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Brief Overview of Craft Routing to Templates

by Ryan Irelan

How does Craft know which template to render when? It all starts and ends with Craft’s request routing.

The Craft documentation for Routing starts us off perfectly:

When a request comes in, Craft goes through several checks when determining where to route the request.

Craft does a routing check sequence that every request goes through so it ends up at the right place, delivering the right page or asset.

Pull up the routing documentation page and let’s talk through it.

The first three checks in the routing sequence:

  • “Should Craft handle this request in the first place?”
  • “Is it a resource request?”
  • “Is it an action request?”

cover whether Craft should take the request at all (sometimes it’s not necessary), if it’s a request for a Craft-managed resource, or if it’s an action request (like submitting a form or other actions from third-party plugins).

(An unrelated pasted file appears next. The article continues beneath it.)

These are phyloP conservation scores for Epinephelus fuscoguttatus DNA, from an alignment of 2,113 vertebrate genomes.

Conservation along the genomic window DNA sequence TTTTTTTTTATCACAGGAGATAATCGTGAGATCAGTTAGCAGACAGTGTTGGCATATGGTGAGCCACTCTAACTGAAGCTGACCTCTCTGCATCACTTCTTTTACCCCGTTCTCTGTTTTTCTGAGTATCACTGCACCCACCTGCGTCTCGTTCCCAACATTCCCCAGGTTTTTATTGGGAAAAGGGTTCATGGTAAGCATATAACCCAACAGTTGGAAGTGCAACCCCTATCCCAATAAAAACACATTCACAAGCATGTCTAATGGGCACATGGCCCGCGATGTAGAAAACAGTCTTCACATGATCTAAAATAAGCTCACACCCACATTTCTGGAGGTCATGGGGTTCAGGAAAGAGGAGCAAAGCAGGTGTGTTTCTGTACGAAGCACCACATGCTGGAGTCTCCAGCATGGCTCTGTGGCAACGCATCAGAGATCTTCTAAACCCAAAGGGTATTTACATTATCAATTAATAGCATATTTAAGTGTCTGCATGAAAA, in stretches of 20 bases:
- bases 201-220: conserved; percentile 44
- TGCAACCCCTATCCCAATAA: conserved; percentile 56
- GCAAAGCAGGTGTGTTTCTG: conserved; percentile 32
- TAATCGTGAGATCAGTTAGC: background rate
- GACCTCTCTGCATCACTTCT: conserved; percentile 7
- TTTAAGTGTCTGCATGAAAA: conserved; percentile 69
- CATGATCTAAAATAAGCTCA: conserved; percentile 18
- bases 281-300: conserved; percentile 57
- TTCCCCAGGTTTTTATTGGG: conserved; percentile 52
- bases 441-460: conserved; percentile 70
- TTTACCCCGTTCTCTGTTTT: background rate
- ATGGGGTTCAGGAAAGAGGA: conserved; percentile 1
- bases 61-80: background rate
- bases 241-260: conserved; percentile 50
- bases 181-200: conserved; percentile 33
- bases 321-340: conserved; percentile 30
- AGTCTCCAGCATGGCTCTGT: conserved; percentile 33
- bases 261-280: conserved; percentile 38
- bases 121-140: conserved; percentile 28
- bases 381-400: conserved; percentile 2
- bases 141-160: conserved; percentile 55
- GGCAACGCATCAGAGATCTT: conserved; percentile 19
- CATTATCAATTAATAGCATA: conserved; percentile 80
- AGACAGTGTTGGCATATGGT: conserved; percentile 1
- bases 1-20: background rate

The fourth check is if the request is for an entry or category page. If there is a URI match then Craft will load the proper template (the one you specified when setting up the category or section).

The fifth check is if the request matches any Dynamic Routes you set up in the Craft control panel. Dynamic routes are hugely powerful in allowing you to create custom URIs that don’t necessarily match the template path. This saves you from having to conceive an unusual template directory and file naming scheme just to get the URLs to be how you want. If there is a match then Craft will render the template specified in the matching Dynamic Route.

The second-to-last check in the sequence to see if the request URI matches a template. If the URI is a valid template path (directory + template), then Craft will render that template.

This is a literal routing of the URI to the template.

If you have a request for mysite.com/offices/austin template offices/austin.html and Craft goes through its checks and doesn’t find a match before it gets to the template check then it will render the offices/austin.html template. If you had an entry with that URI then it would render the entry instead (using whichever section entry template you specified).

At the end of the check sequence, if there are no matches, Craft will return a 404 error. If you don’t have a custom 404 template, Craft will render the default view. To create a custom 404 template, add a 404.html template file in the root of your craft/templates directory and Craft will use it.

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Filed Under: Craft CMS, Free Tutorials